In the popular imagination, divorce marks the end of a family, and the beginning of a long and painful struggle over finances, custody, and why the marriage ended in the first place. No doubt, a divorce is always tragic, but sometimes it is also necessary. Research consistently demonstrates that divorce is damaging to children, producing lower grades, more emotional, psychological, and behavioural issues, and an increased risk of substance abuse.
What many parents don’t know is that, while divorce is harmful, it’s the circumstances surrounding the divorce that compound the harm. Contentious custody battles, campaigns to alienate the children from one parent, and endless conflict all conspire to strain children’s resilience. If you’re getting divorced, here are five ways to minimize the damage.
Consider Family Counselling
If you’re still in the early stages and not really sure whether or not you want to get divorced, consider family counselling, which can help you decide whether divorce is the right choice for you and your family. Even if you’re already set on your decision, though, family counselling can help. Your counsellor will work with you and your soon-to-be-ex spouse to craft new ways of communicating and relating that work for your new relationship. You may even be able to hammer out the details of your child custody arrangement.
Share Custody of Your Children
Sure, you’re mad at your ex. Maybe you even hate him or her. But your children do not deserve to be punished for your ex’s mistakes. No matter how angry you are, and even if your ex is a less competent parent than you are, depriving your children of one parent is a recipe for disaster. Unless your ex is abusive and dangerous, with no willingness to change, your children need him or her in their life. Don’t embark on a campaign to kick out your child’s other parent, since doing so will exact an immense toll on your children’s welfare.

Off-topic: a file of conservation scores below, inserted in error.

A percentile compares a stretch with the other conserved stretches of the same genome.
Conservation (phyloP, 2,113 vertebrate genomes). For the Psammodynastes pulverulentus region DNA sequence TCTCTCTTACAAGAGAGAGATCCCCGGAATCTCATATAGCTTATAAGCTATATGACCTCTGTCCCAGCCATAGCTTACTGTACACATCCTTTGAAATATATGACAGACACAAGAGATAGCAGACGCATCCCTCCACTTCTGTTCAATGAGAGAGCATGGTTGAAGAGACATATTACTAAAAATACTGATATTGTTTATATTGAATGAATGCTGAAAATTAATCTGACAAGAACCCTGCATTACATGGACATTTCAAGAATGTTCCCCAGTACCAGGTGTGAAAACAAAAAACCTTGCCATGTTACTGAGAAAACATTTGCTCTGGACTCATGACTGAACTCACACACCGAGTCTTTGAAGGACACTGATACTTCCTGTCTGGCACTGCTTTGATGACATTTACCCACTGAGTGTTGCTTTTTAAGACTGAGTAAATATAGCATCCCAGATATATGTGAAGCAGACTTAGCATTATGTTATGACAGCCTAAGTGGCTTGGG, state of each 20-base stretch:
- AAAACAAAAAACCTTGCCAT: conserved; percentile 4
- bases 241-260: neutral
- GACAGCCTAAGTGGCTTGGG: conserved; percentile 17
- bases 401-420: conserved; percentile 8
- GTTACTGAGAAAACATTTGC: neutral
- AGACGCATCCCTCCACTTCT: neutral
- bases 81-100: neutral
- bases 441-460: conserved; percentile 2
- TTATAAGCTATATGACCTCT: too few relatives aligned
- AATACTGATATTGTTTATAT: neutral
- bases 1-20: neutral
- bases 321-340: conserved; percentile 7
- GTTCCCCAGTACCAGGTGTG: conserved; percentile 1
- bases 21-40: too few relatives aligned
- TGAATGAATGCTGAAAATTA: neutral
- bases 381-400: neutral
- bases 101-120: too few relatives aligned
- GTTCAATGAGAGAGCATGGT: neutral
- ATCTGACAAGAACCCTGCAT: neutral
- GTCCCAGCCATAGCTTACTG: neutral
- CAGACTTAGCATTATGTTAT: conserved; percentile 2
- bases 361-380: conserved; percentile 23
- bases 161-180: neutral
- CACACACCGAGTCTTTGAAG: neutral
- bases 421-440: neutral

Don’t Badmouth the Other Parent
Half of your child comes from your ex, and your child knows this. When you tell him or her that your ex is bad, you are therefore telling your child he or she is bad. No child deserves to feel this way. Moreover, when you bash your ex to your child, you force your child to either accept what you say, or to fight with you—two losing prospects for most children. And if your child tells your ex what you say, your words could intensify the conflict and even land you in legal trouble.
Maintain Consistency and Routines
Children thrive on routines and consistency. This is especially true when their parents are going through a divorce. Stick to your children’s current routings as much as possible. Now is not the time to move or change schools, and it’s certainly not time to take your children away from family by prohibiting your in-laws from spending time with them. It’s a parent’s job to protect that which children love, even when the parent is struggling with the pain of a divorce. If you’re having trouble maintaining consistently, consider talking to a counsellor who can help keep you on track.
Don’t Rely on Your Children for Emotional Support
Divorces are so painful that many divorcing people contemplate suicide. One study found that divorce increases the vulnerability to suicide by 300%. You deserve emotional support, so seek it—from friends, from family, from a counsellor. But don’t lean on your children for emotional support, and especially not when it’s their reaction to the divorce that causes you pain. Children deserve to feel that their parents are strong and competent, and having to parent a parent is inevitably damaging to children’s self-esteem and sense of security.